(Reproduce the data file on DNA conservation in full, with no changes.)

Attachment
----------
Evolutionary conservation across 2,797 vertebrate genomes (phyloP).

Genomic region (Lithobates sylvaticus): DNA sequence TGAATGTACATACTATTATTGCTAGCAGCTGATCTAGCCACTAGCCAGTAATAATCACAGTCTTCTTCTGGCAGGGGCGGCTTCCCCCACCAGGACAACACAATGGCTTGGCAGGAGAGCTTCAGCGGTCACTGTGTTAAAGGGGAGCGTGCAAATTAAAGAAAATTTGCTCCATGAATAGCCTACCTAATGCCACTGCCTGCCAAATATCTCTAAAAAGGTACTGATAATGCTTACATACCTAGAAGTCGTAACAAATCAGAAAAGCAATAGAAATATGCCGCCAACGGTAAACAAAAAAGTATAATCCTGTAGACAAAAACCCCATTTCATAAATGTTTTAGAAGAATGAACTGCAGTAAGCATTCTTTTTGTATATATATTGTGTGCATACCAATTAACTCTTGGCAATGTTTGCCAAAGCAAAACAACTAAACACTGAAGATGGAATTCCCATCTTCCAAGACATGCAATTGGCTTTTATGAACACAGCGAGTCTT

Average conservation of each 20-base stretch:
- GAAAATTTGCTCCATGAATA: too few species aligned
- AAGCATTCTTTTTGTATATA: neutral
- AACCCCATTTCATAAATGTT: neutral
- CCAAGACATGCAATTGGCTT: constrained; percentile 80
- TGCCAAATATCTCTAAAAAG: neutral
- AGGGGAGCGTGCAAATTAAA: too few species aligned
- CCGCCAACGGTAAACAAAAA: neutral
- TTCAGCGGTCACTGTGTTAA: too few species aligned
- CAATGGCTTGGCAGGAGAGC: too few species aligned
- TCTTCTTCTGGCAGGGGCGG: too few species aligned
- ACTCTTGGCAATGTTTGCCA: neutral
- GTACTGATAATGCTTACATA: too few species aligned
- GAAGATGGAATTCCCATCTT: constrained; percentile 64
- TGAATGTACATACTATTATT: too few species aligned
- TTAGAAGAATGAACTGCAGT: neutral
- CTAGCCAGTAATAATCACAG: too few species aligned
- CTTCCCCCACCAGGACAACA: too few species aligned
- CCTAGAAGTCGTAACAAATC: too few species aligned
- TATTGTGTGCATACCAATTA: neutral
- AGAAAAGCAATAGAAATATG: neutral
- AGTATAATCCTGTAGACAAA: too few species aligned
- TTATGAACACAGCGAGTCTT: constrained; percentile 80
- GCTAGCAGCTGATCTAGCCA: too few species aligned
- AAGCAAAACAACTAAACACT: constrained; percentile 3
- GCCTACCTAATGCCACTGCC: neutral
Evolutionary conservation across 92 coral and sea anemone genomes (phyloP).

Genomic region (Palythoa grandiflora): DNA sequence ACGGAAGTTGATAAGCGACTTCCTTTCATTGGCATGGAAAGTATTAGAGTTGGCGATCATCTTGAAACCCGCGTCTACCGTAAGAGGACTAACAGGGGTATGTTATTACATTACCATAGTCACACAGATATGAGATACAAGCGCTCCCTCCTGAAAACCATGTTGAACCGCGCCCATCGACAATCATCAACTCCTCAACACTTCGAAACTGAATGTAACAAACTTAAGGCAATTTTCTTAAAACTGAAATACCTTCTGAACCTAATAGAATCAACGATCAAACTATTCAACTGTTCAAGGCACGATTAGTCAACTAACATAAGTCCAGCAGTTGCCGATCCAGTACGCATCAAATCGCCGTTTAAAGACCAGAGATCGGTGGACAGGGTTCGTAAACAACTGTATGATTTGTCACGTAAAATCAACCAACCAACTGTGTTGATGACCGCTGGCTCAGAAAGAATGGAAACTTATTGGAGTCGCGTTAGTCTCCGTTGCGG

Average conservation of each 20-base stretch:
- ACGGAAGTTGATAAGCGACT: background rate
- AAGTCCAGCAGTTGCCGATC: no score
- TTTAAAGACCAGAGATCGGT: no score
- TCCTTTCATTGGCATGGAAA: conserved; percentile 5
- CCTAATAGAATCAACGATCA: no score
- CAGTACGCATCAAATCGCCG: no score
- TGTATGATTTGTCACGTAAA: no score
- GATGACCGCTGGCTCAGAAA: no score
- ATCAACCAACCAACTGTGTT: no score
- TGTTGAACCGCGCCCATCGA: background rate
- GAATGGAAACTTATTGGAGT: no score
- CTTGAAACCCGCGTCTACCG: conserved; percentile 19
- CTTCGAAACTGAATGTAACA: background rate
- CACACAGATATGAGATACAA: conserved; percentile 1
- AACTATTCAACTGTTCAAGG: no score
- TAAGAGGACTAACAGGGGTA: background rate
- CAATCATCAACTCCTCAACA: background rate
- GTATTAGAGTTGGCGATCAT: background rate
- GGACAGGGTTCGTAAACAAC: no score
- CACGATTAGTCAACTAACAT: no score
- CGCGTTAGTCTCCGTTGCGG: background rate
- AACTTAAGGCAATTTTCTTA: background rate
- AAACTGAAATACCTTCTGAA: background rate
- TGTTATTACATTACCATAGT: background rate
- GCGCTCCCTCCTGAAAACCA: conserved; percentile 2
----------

Evolutionary conservation across 2,797 vertebrate genomes (phyloP).

Genomic region (Lithobates sylvaticus): DNA sequence TGAATGTACATACTATTATTGCTAGCAGCTGATCTAGCCACTAGCCAGTAATAATCACAGTCTTCTTCTGGCAGGGGCGGCTTCCCCCACCAGGACAACACAATGGCTTGGCAGGAGAGCTTCAGCGGTCACTGTGTTAAAGGGGAGCGTGCAAATTAAAGAAAATTTGCTCCATGAATAGCCTACCTAATGCCACTGCCTGCCAAATATCTCTAAAAAGGTACTGATAATGCTTACATACCTAGAAGTCGTAACAAATCAGAAAAGCAATAGAAATATGCCGCCAACGGTAAACAAAAAAGTATAATCCTGTAGACAAAAACCCCATTTCATAAATGTTTTAGAAGAATGAACTGCAGTAAGCATTCTTTTTGTATATATATTGTGTGCATACCAATTAACTCTTGGCAATGTTTGCCAAAGCAAAACAACTAAACACTGAAGATGGAATTCCCATCTTCCAAGACATGCAATTGGCTTTTATGAACACAGCGAGTCTT

Average conservation of each 20-base stretch:
- GAAAATTTGCTCCATGAATA: too few species aligned
- AAGCATTCTTTTTGTATATA: neutral
- AACCCCATTTCATAAATGTT: neutral
- CCAAGACATGCAATTGGCTT: constrained; percentile 80
- TGCCAAATATCTCTAAAAAG: neutral
- AGGGGAGCGTGCAAATTAAA: too few species aligned
- CCGCCAACGGTAAACAAAAA: neutral
- TTCAGCGGTCACTGTGTTAA: too few species aligned
- CAATGGCTTGGCAGGAGAGC: too few species aligned
- TCTTCTTCTGGCAGGGGCGG: too few species aligned
- ACTCTTGGCAATGTTTGCCA: neutral
- GTACTGATAATGCTTACATA: too few species aligned
- GAAGATGGAATTCCCATCTT: constrained; percentile 64
- TGAATGTACATACTATTATT: too few species aligned
- TTAGAAGAATGAACTGCAGT: neutral
- CTAGCCAGTAATAATCACAG: too few species aligned
- CTTCCCCCACCAGGACAACA: too few species aligned
- CCTAGAAGTCGTAACAAATC: too few species aligned
- TATTGTGTGCATACCAATTA: neutral
- AGAAAAGCAATAGAAATATG: neutral
- AGTATAATCCTGTAGACAAA: too few species aligned
- TTATGAACACAGCGAGTCTT: constrained; percentile 80
- GCTAGCAGCTGATCTAGCCA: too few species aligned
- AAGCAAAACAACTAAACACT: constrained; percentile 3
- GCCTACCTAATGCCACTGCC: neutral
Evolutionary conservation across 92 coral and sea anemone genomes (phyloP).

Genomic region (Palythoa grandiflora): DNA sequence ACGGAAGTTGATAAGCGACTTCCTTTCATTGGCATGGAAAGTATTAGAGTTGGCGATCATCTTGAAACCCGCGTCTACCGTAAGAGGACTAACAGGGGTATGTTATTACATTACCATAGTCACACAGATATGAGATACAAGCGCTCCCTCCTGAAAACCATGTTGAACCGCGCCCATCGACAATCATCAACTCCTCAACACTTCGAAACTGAATGTAACAAACTTAAGGCAATTTTCTTAAAACTGAAATACCTTCTGAACCTAATAGAATCAACGATCAAACTATTCAACTGTTCAAGGCACGATTAGTCAACTAACATAAGTCCAGCAGTTGCCGATCCAGTACGCATCAAATCGCCGTTTAAAGACCAGAGATCGGTGGACAGGGTTCGTAAACAACTGTATGATTTGTCACGTAAAATCAACCAACCAACTGTGTTGATGACCGCTGGCTCAGAAAGAATGGAAACTTATTGGAGTCGCGTTAGTCTCCGTTGCGG

Average conservation of each 20-base stretch:
- ACGGAAGTTGATAAGCGACT: background rate
- AAGTCCAGCAGTTGCCGATC: no score
- TTTAAAGACCAGAGATCGGT: no score
- TCCTTTCATTGGCATGGAAA: conserved; percentile 5
- CCTAATAGAATCAACGATCA: no score
- CAGTACGCATCAAATCGCCG: no score
- TGTATGATTTGTCACGTAAA: no score
- GATGACCGCTGGCTCAGAAA: no score
- ATCAACCAACCAACTGTGTT: no score
- TGTTGAACCGCGCCCATCGA: background rate
- GAATGGAAACTTATTGGAGT: no score
- CTTGAAACCCGCGTCTACCG: conserved; percentile 19
- CTTCGAAACTGAATGTAACA: background rate
- CACACAGATATGAGATACAA: conserved; percentile 1
- AACTATTCAACTGTTCAAGG: no score
- TAAGAGGACTAACAGGGGTA: background rate
- CAATCATCAACTCCTCAACA: background rate
- GTATTAGAGTTGGCGATCAT: background rate
- GGACAGGGTTCGTAAACAAC: no score
- CACGATTAGTCAACTAACAT: no score
- CGCGTTAGTCTCCGTTGCGG: background rate
- AACTTAAGGCAATTTTCTTA: background rate
- AAACTGAAATACCTTCTGAA: background rate
- TGTTATTACATTACCATAGT: background rate
- GCGCTCCCTCCTGAAAACCA: conserved; percentile 2